WASHINGTON — With less than one-third of the nation’s corn and 5 percent of the soybeans planted, the U.S. Department of Agriculture provided its first look at the new crop balance sheet.

The world agricultural supply and demand estimates report projected corn and soybean yield increases this year, based on a weather adjusted yield trend model and assuming normal mid-May planting progress and summer weather. Wheat yields are projected lower.

“Because spring planting is still underway in the Northern Hemisphere and remains several months away in the Southern Hemisphere, these projections are highly tentative,” the USDA said in the report.

The corn yield is projected at 165.3 bushels per acre, up 6.5 bushels from 2013-2014.

Corn production is anticipated at 13.9 billion bushels, up slightly from the last year’s record with higher expected yields more than offsetting the year-to-year reduction in planted area. Production estimates are based on the March 31 prospective plantings report.

Corn supplies for 2014-2015 marketing year are predicted at a record 15.1 billion bushels, up 330 million from the previous year.

U.S. feed grain supplies for 2014-2015 are projected at a record 403.3 million tons, up 2 percent from 2013-2014 mostly on larger corn beginning stocks.

U.S. corn use for the new crop year is anticipated 2 percent lower than in 2013-2014. The USDA projected feed and residual use of 50 million bushels lower with animal numbers down from 2013-2014.

Exports are projected 200 million bushels lower than this month’s higher projection for 2013-2014 as larger expected foreign supplies and lower import demand limit U.S. shipments.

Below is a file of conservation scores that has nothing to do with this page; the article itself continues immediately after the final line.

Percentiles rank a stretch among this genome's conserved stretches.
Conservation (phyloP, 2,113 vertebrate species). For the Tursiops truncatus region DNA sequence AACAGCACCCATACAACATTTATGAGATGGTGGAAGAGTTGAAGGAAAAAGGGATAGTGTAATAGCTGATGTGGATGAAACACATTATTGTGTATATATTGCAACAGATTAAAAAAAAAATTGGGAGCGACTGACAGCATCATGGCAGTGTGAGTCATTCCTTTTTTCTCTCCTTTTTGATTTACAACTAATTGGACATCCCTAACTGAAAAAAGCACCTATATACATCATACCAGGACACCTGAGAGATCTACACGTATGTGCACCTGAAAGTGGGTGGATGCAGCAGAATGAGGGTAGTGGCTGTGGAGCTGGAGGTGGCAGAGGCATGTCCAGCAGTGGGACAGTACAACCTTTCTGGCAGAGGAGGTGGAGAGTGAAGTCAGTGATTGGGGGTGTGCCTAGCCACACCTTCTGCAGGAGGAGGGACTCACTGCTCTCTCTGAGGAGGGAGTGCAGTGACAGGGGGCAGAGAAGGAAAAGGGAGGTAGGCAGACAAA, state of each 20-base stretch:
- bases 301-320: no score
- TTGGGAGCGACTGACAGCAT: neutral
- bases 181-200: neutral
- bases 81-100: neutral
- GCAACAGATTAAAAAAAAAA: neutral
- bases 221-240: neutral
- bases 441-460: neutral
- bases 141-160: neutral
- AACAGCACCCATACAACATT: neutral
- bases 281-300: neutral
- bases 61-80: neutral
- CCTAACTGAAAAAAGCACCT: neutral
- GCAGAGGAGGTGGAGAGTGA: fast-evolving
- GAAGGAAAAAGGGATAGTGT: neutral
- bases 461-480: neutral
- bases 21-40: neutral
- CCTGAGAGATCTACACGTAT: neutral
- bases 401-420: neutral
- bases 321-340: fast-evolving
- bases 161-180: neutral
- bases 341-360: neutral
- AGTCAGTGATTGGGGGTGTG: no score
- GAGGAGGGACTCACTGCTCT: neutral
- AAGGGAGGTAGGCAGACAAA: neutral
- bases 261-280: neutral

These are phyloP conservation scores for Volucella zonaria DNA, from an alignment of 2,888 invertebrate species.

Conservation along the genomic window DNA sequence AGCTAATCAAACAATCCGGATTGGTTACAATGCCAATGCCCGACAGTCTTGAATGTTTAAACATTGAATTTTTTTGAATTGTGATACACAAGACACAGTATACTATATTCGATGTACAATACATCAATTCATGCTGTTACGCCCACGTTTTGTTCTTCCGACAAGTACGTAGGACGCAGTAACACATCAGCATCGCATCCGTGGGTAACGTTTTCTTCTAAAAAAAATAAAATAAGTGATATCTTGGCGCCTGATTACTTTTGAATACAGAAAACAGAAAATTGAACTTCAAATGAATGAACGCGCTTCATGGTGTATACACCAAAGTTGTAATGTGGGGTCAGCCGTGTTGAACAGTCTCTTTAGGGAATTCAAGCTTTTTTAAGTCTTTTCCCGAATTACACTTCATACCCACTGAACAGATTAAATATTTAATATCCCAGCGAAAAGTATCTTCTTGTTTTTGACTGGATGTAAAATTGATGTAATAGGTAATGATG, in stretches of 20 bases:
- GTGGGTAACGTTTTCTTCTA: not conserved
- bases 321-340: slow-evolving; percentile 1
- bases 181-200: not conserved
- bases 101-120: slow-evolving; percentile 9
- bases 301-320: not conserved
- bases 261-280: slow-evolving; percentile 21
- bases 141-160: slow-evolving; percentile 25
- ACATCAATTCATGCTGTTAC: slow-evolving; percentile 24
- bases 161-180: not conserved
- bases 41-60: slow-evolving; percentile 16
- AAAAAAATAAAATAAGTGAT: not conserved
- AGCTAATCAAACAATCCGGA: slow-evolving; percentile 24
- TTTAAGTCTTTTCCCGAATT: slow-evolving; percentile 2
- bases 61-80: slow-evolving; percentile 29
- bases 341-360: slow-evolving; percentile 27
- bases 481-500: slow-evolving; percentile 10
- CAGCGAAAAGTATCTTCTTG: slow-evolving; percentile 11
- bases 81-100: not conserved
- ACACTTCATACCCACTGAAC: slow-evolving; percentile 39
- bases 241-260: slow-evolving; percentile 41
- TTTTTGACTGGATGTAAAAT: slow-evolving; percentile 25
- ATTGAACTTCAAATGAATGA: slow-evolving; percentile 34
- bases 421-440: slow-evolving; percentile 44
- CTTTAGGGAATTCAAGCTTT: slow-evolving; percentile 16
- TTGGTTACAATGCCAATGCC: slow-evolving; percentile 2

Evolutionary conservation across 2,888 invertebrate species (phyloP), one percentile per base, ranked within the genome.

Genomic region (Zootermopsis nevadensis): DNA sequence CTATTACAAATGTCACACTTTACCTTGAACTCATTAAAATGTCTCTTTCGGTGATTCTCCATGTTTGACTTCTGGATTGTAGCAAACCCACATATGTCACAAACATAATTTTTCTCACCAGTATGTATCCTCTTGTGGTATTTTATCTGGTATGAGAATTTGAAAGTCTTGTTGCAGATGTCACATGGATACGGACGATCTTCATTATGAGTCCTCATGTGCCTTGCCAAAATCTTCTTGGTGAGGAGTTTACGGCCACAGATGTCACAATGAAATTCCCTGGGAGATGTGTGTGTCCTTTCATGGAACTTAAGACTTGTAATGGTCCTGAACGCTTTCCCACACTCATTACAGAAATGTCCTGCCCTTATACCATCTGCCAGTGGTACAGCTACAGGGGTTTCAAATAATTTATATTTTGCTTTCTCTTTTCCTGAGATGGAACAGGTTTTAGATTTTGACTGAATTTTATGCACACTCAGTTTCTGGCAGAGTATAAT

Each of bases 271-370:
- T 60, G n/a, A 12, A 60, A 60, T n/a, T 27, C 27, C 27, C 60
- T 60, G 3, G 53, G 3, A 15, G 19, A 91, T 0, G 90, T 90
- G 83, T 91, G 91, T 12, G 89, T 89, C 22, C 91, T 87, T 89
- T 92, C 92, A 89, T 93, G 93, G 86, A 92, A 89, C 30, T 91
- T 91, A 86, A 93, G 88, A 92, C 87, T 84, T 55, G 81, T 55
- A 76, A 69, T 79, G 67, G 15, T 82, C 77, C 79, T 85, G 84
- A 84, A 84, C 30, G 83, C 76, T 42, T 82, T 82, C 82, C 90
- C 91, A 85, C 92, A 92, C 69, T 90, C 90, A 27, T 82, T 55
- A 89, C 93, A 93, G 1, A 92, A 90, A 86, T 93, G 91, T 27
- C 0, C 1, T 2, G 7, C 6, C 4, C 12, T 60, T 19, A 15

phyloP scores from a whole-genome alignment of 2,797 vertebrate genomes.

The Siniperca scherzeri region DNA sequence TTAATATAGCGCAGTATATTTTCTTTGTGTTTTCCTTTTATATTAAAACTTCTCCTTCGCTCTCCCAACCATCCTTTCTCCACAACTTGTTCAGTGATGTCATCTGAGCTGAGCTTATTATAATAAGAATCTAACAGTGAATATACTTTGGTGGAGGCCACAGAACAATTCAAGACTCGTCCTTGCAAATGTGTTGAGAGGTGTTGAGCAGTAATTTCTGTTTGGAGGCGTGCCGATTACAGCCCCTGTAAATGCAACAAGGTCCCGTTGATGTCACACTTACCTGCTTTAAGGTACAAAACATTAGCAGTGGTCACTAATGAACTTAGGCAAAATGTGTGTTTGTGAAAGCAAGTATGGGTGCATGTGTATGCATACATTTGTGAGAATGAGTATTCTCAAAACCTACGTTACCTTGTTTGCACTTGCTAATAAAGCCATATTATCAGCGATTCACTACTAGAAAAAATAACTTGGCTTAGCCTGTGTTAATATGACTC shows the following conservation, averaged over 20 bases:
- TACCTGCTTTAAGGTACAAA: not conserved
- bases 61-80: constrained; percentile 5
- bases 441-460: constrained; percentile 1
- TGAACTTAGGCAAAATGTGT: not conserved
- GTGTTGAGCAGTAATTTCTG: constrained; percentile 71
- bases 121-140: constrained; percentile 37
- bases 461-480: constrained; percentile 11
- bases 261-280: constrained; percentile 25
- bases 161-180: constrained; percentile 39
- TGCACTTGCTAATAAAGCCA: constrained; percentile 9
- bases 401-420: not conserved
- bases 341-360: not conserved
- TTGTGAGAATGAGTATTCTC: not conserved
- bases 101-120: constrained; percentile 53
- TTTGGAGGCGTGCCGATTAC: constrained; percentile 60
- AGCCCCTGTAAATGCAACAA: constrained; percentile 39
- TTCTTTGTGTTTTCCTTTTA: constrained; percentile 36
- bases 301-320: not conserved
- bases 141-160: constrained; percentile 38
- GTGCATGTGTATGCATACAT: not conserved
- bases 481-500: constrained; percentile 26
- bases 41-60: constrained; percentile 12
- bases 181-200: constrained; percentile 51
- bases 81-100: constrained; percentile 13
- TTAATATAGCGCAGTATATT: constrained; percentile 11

Corn used to produce ethanol in 2014-2015 is expected to be unchanged on the year with gasoline consumption expected to remain flat in 2015.

Corn ending stocks are estimated at 1.7 billion bushels, up 580 million from the 2013-2014 projection.

With the larger carryout, the season-average farm price is projected at $3.85 to $4.55 per bushel, down from $4.50 to $4.80 per bushel for 2013-2014.

Global coarse grain supplies for 2014-2015 are projected at a record 1,461 million tons, up 2 percent from 2013-2014 as the year-to-year increase in world beginning stocks more than offsets a reduction in world output.

Projected global corn production for the new marketing year, at a record 979.1 million tons, is virtually unchanged from 2013-2014.

Expected decreases for Ukraine, Brazil, India and South Africa are mostly offset by increases for China, Argentina, Russia and Mexico. Ukraine production is lowered 4.9 million tons from last year’s record level as the reduced value of the local currency keeps input prices high and reduces expected use of fertilizer and other inputs.

Global corn trade for 2014-2015 is projected lower with imports projected down year to year for China and Mexico.

Corn exports for 2014-2015 are projected lower for Ukraine and the U.S. World corn consumption is projected at a record 965.8 million tons, up 17 million from 2013-2014 on higher use in China, Brazil, the European Union, Mexico and Japan.

Global corn ending stocks for 2014-2015 are anticipated at 181.7 million tons, up 13.3 million tons on the year and at a 15-year high.

U.S. oilseed production for the new marketing year is projected at 107.9 million tons, up 11 percent from 2013-2014. Higher soybean production accounts for most of the increase.

Soybean Forecast

Soybean production is anticipated at a record 3.635 billion bushels, up 346 million from the 2013 crop on record yields and harvested area.

The USDA projects the average soybean yield at a trend level of 45.2 bushels per acre, up 1.9 bushels from 2013.

Soybean supplies are projected at 3.78 billion bushels, up 7.4 percent from 2013-2014 as a larger crop more than offsets lower beginning stocks and imports.

The U.S. soybean crush for 2014-2015 is projected at 1.715 billion bushels, up 20 million from 2013-2014, mainly reflecting increased domestic soybean meal consumption.